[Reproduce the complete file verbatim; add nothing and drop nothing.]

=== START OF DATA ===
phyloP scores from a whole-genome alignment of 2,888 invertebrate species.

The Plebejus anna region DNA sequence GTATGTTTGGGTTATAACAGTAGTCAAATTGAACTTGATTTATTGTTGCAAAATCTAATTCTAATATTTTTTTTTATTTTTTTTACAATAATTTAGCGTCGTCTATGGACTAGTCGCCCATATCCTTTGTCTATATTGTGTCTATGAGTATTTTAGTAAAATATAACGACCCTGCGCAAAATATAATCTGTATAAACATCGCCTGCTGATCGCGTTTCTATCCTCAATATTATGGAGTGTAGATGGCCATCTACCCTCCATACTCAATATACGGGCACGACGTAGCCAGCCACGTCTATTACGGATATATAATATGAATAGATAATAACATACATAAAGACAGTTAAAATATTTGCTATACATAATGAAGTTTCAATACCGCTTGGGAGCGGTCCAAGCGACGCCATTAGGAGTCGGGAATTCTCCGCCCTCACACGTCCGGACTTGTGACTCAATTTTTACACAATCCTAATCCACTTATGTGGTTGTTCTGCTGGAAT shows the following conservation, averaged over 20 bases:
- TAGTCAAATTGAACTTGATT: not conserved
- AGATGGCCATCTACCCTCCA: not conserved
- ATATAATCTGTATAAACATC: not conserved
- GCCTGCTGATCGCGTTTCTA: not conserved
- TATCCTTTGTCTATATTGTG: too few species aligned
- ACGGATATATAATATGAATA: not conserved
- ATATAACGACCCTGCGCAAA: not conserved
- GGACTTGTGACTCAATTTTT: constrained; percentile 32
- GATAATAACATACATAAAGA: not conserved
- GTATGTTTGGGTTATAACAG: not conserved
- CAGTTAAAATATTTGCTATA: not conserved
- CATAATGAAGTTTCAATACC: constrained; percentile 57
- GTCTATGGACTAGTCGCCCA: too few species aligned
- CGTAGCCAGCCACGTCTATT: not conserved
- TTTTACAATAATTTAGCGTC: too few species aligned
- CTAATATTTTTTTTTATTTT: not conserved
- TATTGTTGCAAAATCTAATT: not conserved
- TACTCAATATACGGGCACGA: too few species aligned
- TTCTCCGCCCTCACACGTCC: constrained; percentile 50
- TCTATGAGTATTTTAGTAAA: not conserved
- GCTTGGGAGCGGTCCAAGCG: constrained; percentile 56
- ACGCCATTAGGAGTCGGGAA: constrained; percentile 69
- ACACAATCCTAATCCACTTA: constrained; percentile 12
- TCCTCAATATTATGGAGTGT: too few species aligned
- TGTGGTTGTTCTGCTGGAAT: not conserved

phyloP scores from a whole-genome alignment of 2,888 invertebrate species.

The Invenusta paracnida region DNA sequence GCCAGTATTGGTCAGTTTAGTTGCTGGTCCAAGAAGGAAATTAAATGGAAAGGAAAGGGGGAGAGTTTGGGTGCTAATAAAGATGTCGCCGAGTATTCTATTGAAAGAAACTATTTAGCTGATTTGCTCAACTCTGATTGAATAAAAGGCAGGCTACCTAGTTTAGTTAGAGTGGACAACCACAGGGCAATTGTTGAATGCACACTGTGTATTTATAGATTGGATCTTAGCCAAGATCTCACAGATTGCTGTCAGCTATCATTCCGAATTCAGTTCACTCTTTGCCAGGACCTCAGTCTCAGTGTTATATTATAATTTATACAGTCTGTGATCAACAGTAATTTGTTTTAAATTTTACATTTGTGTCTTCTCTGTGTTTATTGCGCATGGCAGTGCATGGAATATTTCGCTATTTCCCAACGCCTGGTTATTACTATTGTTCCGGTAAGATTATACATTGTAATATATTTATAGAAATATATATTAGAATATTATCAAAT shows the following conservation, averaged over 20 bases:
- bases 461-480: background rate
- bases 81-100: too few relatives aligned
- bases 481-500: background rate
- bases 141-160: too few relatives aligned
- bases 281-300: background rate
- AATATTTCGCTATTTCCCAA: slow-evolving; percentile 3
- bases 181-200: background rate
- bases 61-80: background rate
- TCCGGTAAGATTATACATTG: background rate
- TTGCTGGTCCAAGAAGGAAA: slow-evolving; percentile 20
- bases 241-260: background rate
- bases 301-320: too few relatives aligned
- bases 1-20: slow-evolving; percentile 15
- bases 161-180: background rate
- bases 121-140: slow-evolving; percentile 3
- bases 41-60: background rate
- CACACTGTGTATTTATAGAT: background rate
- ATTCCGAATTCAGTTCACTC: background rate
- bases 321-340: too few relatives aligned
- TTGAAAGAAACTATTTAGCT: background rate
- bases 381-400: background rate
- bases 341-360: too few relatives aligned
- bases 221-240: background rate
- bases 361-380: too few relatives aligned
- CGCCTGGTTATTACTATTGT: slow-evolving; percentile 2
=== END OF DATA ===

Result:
phyloP scores from a whole-genome alignment of 2,888 invertebrate species.

The Plebejus anna region DNA sequence GTATGTTTGGGTTATAACAGTAGTCAAATTGAACTTGATTTATTGTTGCAAAATCTAATTCTAATATTTTTTTTTATTTTTTTTACAATAATTTAGCGTCGTCTATGGACTAGTCGCCCATATCCTTTGTCTATATTGTGTCTATGAGTATTTTAGTAAAATATAACGACCCTGCGCAAAATATAATCTGTATAAACATCGCCTGCTGATCGCGTTTCTATCCTCAATATTATGGAGTGTAGATGGCCATCTACCCTCCATACTCAATATACGGGCACGACGTAGCCAGCCACGTCTATTACGGATATATAATATGAATAGATAATAACATACATAAAGACAGTTAAAATATTTGCTATACATAATGAAGTTTCAATACCGCTTGGGAGCGGTCCAAGCGACGCCATTAGGAGTCGGGAATTCTCCGCCCTCACACGTCCGGACTTGTGACTCAATTTTTACACAATCCTAATCCACTTATGTGGTTGTTCTGCTGGAAT shows the following conservation, averaged over 20 bases:
- TAGTCAAATTGAACTTGATT: not conserved
- AGATGGCCATCTACCCTCCA: not conserved
- ATATAATCTGTATAAACATC: not conserved
- GCCTGCTGATCGCGTTTCTA: not conserved
- TATCCTTTGTCTATATTGTG: too few species aligned
- ACGGATATATAATATGAATA: not conserved
- ATATAACGACCCTGCGCAAA: not conserved
- GGACTTGTGACTCAATTTTT: constrained; percentile 32
- GATAATAACATACATAAAGA: not conserved
- GTATGTTTGGGTTATAACAG: not conserved
- CAGTTAAAATATTTGCTATA: not conserved
- CATAATGAAGTTTCAATACC: constrained; percentile 57
- GTCTATGGACTAGTCGCCCA: too few species aligned
- CGTAGCCAGCCACGTCTATT: not conserved
- TTTTACAATAATTTAGCGTC: too few species aligned
- CTAATATTTTTTTTTATTTT: not conserved
- TATTGTTGCAAAATCTAATT: not conserved
- TACTCAATATACGGGCACGA: too few species aligned
- TTCTCCGCCCTCACACGTCC: constrained; percentile 50
- TCTATGAGTATTTTAGTAAA: not conserved
- GCTTGGGAGCGGTCCAAGCG: constrained; percentile 56
- ACGCCATTAGGAGTCGGGAA: constrained; percentile 69
- ACACAATCCTAATCCACTTA: constrained; percentile 12
- TCCTCAATATTATGGAGTGT: too few species aligned
- TGTGGTTGTTCTGCTGGAAT: not conserved

phyloP scores from a whole-genome alignment of 2,888 invertebrate species.

The Invenusta paracnida region DNA sequence GCCAGTATTGGTCAGTTTAGTTGCTGGTCCAAGAAGGAAATTAAATGGAAAGGAAAGGGGGAGAGTTTGGGTGCTAATAAAGATGTCGCCGAGTATTCTATTGAAAGAAACTATTTAGCTGATTTGCTCAACTCTGATTGAATAAAAGGCAGGCTACCTAGTTTAGTTAGAGTGGACAACCACAGGGCAATTGTTGAATGCACACTGTGTATTTATAGATTGGATCTTAGCCAAGATCTCACAGATTGCTGTCAGCTATCATTCCGAATTCAGTTCACTCTTTGCCAGGACCTCAGTCTCAGTGTTATATTATAATTTATACAGTCTGTGATCAACAGTAATTTGTTTTAAATTTTACATTTGTGTCTTCTCTGTGTTTATTGCGCATGGCAGTGCATGGAATATTTCGCTATTTCCCAACGCCTGGTTATTACTATTGTTCCGGTAAGATTATACATTGTAATATATTTATAGAAATATATATTAGAATATTATCAAAT shows the following conservation, averaged over 20 bases:
- bases 461-480: background rate
- bases 81-100: too few relatives aligned
- bases 481-500: background rate
- bases 141-160: too few relatives aligned
- bases 281-300: background rate
- AATATTTCGCTATTTCCCAA: slow-evolving; percentile 3
- bases 181-200: background rate
- bases 61-80: background rate
- TCCGGTAAGATTATACATTG: background rate
- TTGCTGGTCCAAGAAGGAAA: slow-evolving; percentile 20
- bases 241-260: background rate
- bases 301-320: too few relatives aligned
- bases 1-20: slow-evolving; percentile 15
- bases 161-180: background rate
- bases 121-140: slow-evolving; percentile 3
- bases 41-60: background rate
- CACACTGTGTATTTATAGAT: background rate
- ATTCCGAATTCAGTTCACTC: background rate
- bases 321-340: too few relatives aligned
- TTGAAAGAAACTATTTAGCT: background rate
- bases 381-400: background rate
- bases 341-360: too few relatives aligned
- bases 221-240: background rate
- bases 361-380: too few relatives aligned
- CGCCTGGTTATTACTATTGT: slow-evolving; percentile 2